With star power at hand, the Council on American-Islamic Relation’s annual banquet and fund-raiser was off to a thrilling start.
From first-ever Muslim Congressman Keith Ellison, to LA County Sheriff Lee Baca and actor Carl Weathers, the packed ballroom inside the Anaheim Hilton hotel was bursting at the seams with members of the Muslim community, elected leaders and various interfaith groups who came to celebrate CAIR’s achievements.
Over 2,000 people attended the banquet, making it possibly the largest Muslim fundraiser in the nation.
The theme of this year’s event by CAIR’s Greater Los Angeles chapter was a call for a conversation to begin, a conversation spearheaded by various community leaders who spoke with a united voice, calling for peace and unity while denouncing racism, intolerance and stereotyping.
“There is great diversity in the Muslim community,” Baca said. “And CAIR is a leading voice in calling for tolerance, equality and unity.”
Weathers and Japanese American civil rights activist Nuboko Miyamoto, who is also a former prison camp detainee, shared that sentiment by reading passages from The Rev. Martin Luther King Jr. and a Japanese author about the Japanese internment camp experience emphasizing the theme of peace and tolerance.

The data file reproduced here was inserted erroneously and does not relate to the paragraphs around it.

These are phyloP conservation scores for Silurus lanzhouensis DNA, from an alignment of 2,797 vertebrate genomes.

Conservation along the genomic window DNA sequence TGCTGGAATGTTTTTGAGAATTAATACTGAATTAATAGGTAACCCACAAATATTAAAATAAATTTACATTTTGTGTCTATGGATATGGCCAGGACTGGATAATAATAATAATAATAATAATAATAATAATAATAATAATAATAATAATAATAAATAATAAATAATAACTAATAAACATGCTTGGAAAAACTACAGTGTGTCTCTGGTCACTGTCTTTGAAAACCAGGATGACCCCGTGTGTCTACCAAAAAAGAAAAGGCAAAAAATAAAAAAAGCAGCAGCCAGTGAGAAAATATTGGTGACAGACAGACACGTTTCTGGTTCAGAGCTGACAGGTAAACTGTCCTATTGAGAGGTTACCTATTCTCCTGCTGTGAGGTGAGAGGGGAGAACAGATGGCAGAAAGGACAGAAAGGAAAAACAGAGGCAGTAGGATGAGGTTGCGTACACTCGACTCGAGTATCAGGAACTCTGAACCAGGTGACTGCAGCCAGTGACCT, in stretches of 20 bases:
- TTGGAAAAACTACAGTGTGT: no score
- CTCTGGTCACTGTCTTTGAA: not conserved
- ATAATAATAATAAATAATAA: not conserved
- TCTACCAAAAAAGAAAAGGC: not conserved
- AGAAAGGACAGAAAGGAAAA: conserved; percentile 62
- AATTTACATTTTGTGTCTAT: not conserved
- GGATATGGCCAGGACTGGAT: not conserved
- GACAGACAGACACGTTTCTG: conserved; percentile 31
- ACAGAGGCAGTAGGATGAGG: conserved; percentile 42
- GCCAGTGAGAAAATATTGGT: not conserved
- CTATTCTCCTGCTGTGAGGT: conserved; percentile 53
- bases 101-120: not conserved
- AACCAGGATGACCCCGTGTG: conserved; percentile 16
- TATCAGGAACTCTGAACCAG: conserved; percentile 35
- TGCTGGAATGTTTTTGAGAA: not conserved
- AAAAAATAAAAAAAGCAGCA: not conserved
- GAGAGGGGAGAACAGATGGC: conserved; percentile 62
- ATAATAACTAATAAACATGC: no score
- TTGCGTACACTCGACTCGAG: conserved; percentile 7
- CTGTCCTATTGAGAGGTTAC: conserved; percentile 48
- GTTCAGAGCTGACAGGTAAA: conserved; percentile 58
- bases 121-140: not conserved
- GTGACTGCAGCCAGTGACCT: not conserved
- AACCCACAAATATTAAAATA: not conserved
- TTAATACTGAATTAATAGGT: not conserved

CAIR’s national executive director, Nihad Awad, spoke eloquently and firmly when he denounced the Los Angles Police Department’s plan to map Muslim communities in the Greater Los Angeles Area. “We call on the LAPD to scrap the project of mapping Muslims,” he said. “We want the police to enlist and not blacklist, support and not report members of our community,” he added.
Awad pointed out that of the seven million American Muslims, Al-Qaeda was not able to recruit a single person, proof that the American Muslim community is patriotic. The LAPD has since dropped the controversial plan.
Hussam Ayloush, executive director of CAIR Southern California, stole the show with a moving and powerful speech that resonated well with his audience. Ayloush spoke of how a trip to Manzanar, one of many internment camps for thousands of Japanese Americans during WWII, changed his perspective on life.
“I took my kids to learn about an important part of their country’s history,” Ayloush said. “But little did I know it was going to be a life-changing experience that helped me realize the bigger picture of my commitment to my work.”
Ayloush said the struggle of his community was not merely for the acceptance of Muslims in America, but also to protect America’s soul and great values from being manipulated and compromised by those who wish to spread fear and paranoia.


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